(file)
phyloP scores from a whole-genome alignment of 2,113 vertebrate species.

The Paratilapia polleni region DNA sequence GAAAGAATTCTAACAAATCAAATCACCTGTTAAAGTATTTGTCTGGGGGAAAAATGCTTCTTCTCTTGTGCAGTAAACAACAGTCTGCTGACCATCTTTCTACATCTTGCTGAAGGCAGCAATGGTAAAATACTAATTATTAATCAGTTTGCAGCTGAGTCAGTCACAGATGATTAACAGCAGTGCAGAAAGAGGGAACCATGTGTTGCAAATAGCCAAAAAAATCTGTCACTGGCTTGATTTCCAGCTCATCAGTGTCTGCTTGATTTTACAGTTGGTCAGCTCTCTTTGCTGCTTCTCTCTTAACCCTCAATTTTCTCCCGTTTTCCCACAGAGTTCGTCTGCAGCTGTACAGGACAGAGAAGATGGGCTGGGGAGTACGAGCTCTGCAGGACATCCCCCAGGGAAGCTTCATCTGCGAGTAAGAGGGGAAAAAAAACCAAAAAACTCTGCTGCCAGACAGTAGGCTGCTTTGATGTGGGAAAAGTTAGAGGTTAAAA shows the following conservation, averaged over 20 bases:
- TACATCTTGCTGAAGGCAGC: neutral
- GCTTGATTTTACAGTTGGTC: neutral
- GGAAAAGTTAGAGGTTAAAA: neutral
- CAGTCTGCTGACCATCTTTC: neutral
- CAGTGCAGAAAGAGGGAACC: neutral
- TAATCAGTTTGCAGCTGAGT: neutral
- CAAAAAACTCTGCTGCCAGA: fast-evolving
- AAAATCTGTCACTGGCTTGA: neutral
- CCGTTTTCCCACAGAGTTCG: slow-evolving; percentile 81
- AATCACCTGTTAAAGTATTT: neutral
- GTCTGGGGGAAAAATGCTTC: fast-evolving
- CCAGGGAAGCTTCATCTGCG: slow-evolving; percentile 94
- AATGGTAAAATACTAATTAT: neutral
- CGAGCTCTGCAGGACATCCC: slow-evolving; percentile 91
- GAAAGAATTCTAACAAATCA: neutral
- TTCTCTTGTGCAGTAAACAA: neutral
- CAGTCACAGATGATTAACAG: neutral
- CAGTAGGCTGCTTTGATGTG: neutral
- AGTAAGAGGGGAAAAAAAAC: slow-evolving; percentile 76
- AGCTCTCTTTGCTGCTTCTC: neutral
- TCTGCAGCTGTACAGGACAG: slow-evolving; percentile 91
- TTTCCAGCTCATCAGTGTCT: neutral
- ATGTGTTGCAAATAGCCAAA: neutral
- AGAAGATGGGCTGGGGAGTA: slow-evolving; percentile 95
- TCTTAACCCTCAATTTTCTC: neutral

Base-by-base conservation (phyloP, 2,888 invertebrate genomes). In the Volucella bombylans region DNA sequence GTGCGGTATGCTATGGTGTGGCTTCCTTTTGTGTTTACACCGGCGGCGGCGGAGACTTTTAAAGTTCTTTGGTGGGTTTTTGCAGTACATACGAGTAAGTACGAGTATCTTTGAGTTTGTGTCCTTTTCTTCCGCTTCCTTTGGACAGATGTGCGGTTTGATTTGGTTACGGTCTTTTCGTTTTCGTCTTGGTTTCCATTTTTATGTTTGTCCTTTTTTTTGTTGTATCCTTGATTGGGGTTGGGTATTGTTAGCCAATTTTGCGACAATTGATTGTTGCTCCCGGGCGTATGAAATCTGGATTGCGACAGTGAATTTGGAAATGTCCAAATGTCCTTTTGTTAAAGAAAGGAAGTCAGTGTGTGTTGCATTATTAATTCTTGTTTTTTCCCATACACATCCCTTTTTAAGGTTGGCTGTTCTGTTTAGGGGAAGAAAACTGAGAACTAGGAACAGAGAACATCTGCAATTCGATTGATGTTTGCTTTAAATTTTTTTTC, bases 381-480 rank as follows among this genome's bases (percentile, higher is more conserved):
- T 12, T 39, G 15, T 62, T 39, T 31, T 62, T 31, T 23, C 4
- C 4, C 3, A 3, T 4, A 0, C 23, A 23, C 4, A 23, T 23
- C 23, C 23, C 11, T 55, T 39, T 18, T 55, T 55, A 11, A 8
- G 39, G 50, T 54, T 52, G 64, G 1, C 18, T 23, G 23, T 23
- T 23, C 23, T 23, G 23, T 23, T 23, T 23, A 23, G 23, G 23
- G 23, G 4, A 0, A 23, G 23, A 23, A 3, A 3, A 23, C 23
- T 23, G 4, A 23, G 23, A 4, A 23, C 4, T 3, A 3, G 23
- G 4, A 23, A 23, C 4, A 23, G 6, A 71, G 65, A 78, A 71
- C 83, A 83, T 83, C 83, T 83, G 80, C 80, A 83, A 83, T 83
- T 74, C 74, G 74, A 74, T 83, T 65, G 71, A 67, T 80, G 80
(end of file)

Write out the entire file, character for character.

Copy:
phyloP scores from a whole-genome alignment of 2,113 vertebrate species.

The Paratilapia polleni region DNA sequence GAAAGAATTCTAACAAATCAAATCACCTGTTAAAGTATTTGTCTGGGGGAAAAATGCTTCTTCTCTTGTGCAGTAAACAACAGTCTGCTGACCATCTTTCTACATCTTGCTGAAGGCAGCAATGGTAAAATACTAATTATTAATCAGTTTGCAGCTGAGTCAGTCACAGATGATTAACAGCAGTGCAGAAAGAGGGAACCATGTGTTGCAAATAGCCAAAAAAATCTGTCACTGGCTTGATTTCCAGCTCATCAGTGTCTGCTTGATTTTACAGTTGGTCAGCTCTCTTTGCTGCTTCTCTCTTAACCCTCAATTTTCTCCCGTTTTCCCACAGAGTTCGTCTGCAGCTGTACAGGACAGAGAAGATGGGCTGGGGAGTACGAGCTCTGCAGGACATCCCCCAGGGAAGCTTCATCTGCGAGTAAGAGGGGAAAAAAAACCAAAAAACTCTGCTGCCAGACAGTAGGCTGCTTTGATGTGGGAAAAGTTAGAGGTTAAAA shows the following conservation, averaged over 20 bases:
- TACATCTTGCTGAAGGCAGC: neutral
- GCTTGATTTTACAGTTGGTC: neutral
- GGAAAAGTTAGAGGTTAAAA: neutral
- CAGTCTGCTGACCATCTTTC: neutral
- CAGTGCAGAAAGAGGGAACC: neutral
- TAATCAGTTTGCAGCTGAGT: neutral
- CAAAAAACTCTGCTGCCAGA: fast-evolving
- AAAATCTGTCACTGGCTTGA: neutral
- CCGTTTTCCCACAGAGTTCG: slow-evolving; percentile 81
- AATCACCTGTTAAAGTATTT: neutral
- GTCTGGGGGAAAAATGCTTC: fast-evolving
- CCAGGGAAGCTTCATCTGCG: slow-evolving; percentile 94
- AATGGTAAAATACTAATTAT: neutral
- CGAGCTCTGCAGGACATCCC: slow-evolving; percentile 91
- GAAAGAATTCTAACAAATCA: neutral
- TTCTCTTGTGCAGTAAACAA: neutral
- CAGTCACAGATGATTAACAG: neutral
- CAGTAGGCTGCTTTGATGTG: neutral
- AGTAAGAGGGGAAAAAAAAC: slow-evolving; percentile 76
- AGCTCTCTTTGCTGCTTCTC: neutral
- TCTGCAGCTGTACAGGACAG: slow-evolving; percentile 91
- TTTCCAGCTCATCAGTGTCT: neutral
- ATGTGTTGCAAATAGCCAAA: neutral
- AGAAGATGGGCTGGGGAGTA: slow-evolving; percentile 95
- TCTTAACCCTCAATTTTCTC: neutral

Base-by-base conservation (phyloP, 2,888 invertebrate genomes). In the Volucella bombylans region DNA sequence GTGCGGTATGCTATGGTGTGGCTTCCTTTTGTGTTTACACCGGCGGCGGCGGAGACTTTTAAAGTTCTTTGGTGGGTTTTTGCAGTACATACGAGTAAGTACGAGTATCTTTGAGTTTGTGTCCTTTTCTTCCGCTTCCTTTGGACAGATGTGCGGTTTGATTTGGTTACGGTCTTTTCGTTTTCGTCTTGGTTTCCATTTTTATGTTTGTCCTTTTTTTTGTTGTATCCTTGATTGGGGTTGGGTATTGTTAGCCAATTTTGCGACAATTGATTGTTGCTCCCGGGCGTATGAAATCTGGATTGCGACAGTGAATTTGGAAATGTCCAAATGTCCTTTTGTTAAAGAAAGGAAGTCAGTGTGTGTTGCATTATTAATTCTTGTTTTTTCCCATACACATCCCTTTTTAAGGTTGGCTGTTCTGTTTAGGGGAAGAAAACTGAGAACTAGGAACAGAGAACATCTGCAATTCGATTGATGTTTGCTTTAAATTTTTTTTC, bases 381-480 rank as follows among this genome's bases (percentile, higher is more conserved):
- T 12, T 39, G 15, T 62, T 39, T 31, T 62, T 31, T 23, C 4
- C 4, C 3, A 3, T 4, A 0, C 23, A 23, C 4, A 23, T 23
- C 23, C 23, C 11, T 55, T 39, T 18, T 55, T 55, A 11, A 8
- G 39, G 50, T 54, T 52, G 64, G 1, C 18, T 23, G 23, T 23
- T 23, C 23, T 23, G 23, T 23, T 23, T 23, A 23, G 23, G 23
- G 23, G 4, A 0, A 23, G 23, A 23, A 3, A 3, A 23, C 23
- T 23, G 4, A 23, G 23, A 4, A 23, C 4, T 3, A 3, G 23
- G 4, A 23, A 23, C 4, A 23, G 6, A 71, G 65, A 78, A 71
- C 83, A 83, T 83, C 83, T 83, G 80, C 80, A 83, A 83, T 83
- T 74, C 74, G 74, A 74, T 83, T 65, G 71, A 67, T 80, G 80